There are many Native American stories handed down through the generations of tremendous migrations away from the pueblos. There are accounts of natural events and recollections of times when the ancestors lived in specific places in the Southwest. All of this oral history is correlated with historical and astrological records, rock art, pieces of pottery, and tree-ring dating.

Through these great efforts there is a high degree of certainty as to which clans built and occupied major sites, when those particular sites were built and when they were abandoned.

But why the inhabitants moved may continue to be a mystery.

This necklace was done as a tribute to the Anasazi or Ancient Ones.

The base is done in gold seed beads to symbolize the golden era of the Anasazi and the respect for this one time rich culture that has been passed to subsequent generations.

The center focal area of the necklace is made from a dense variety of beads to symbolize the glory years of this ancient society teeming with activity and flourishing as a people. Shades of turquoise represent the sky, green represents the fertile land, and purple represents these regal people.

As you move away from the center, there are “bands” of beads that symbolize both the beginning of the migration away from the hub of these ancient cities and the tree banding that has provided information about it.

The areas of the necklace that are less populated with beads and the blank areas represent the migration of the Ancient Ones and their disappearance from the hub of their ancient cities.

At the ends are new “bands” of modern Natives who have not forgotten the ways of the Ancient Ones.

We are contemporary Native Americans who continue to respect the laws of nature. We continue to honor all living things, large or small. We continue to hone our skills and share our knowledge. We give Thanks to these Ancestors, whether they are called Anasazi or The Ancient Ones.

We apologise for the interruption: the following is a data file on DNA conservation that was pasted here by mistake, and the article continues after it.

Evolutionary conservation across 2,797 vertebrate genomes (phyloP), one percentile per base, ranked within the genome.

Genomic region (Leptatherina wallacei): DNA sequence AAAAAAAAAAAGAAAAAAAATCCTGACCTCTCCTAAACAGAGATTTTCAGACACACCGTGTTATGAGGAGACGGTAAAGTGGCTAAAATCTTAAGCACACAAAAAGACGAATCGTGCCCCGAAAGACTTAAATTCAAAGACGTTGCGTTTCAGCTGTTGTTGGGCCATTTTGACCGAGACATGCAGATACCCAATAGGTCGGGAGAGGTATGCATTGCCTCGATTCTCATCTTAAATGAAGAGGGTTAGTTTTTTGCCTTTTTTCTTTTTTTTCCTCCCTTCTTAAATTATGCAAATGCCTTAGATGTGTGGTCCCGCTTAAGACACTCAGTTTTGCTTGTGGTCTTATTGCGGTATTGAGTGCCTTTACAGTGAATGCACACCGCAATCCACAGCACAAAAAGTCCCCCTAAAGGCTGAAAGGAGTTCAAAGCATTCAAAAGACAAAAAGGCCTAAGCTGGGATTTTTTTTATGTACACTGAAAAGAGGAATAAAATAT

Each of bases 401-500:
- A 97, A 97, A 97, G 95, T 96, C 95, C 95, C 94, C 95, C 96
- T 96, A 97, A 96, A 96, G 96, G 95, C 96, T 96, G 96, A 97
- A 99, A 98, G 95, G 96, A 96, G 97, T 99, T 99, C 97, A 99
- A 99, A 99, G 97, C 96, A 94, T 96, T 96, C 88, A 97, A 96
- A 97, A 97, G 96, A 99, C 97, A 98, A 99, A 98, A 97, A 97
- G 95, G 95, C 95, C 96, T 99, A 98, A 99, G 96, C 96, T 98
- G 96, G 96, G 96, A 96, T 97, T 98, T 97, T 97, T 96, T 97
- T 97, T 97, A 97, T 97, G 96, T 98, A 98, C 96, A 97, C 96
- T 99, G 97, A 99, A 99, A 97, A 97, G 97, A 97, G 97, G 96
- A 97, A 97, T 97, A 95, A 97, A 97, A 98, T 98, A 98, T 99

We band together and pray for a better tomorrow. Without this, we, like the once prosperous and talented ancient culture of the Anasazi, could see the world as we know it disappear..... leaving behind only the remnants of what was once a grand society.


MagdaleneJewels said...

Thank you Joni for once again sharing your cultural history, which although is Native American, it is such a part of the history of our own nation here. I will have to read up more on the Anasazi Indians, you have piqued my interest!
Is that beautiful necklace yours, love the symbolism of the positioning of the beads. Beautiful! Let us know when we can vote also.

jstinson said...

MagdaleneJewels, thank you so much for your interest and your kind words. They are much appreciated!

Anonymous said...

Joni ! Your Anasazi piece is just magnificent ! WOW
And the write up is uwoduhi and perfect ! YAY Danadaliheliga !!!

Jan said...

I din't mean to be anonymous ( above) what up with that?) It's Meeee Heart =-)

Judy Nolan said...

What an interesting tale, and a lovely tribute to the memory of your ancestors!

Julie G. said...

Joni, that is so very interesting and I so appreciate you sharing that with us. Your piece is beautiful...which isn't surprising.

Jean Levert Hood said...

Joni, what a stunning set! Your pairing the beautiful piece with such wonderful words makes it more special. I thank you for your sharing!

PussDaddy said...

All of them were great. I love that little pony/horse tho.


jstinson said...

Jan, Julie, Judy, Jean, and Pam: For a minute there I thought the comments required one's name to begin with "J". Thanks Pam for breaking the mold...LOL I so appreciate your kind words about this piece. It was a great challenge.

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Anonymous said...

I would like to exchange links with your site
Is this possible?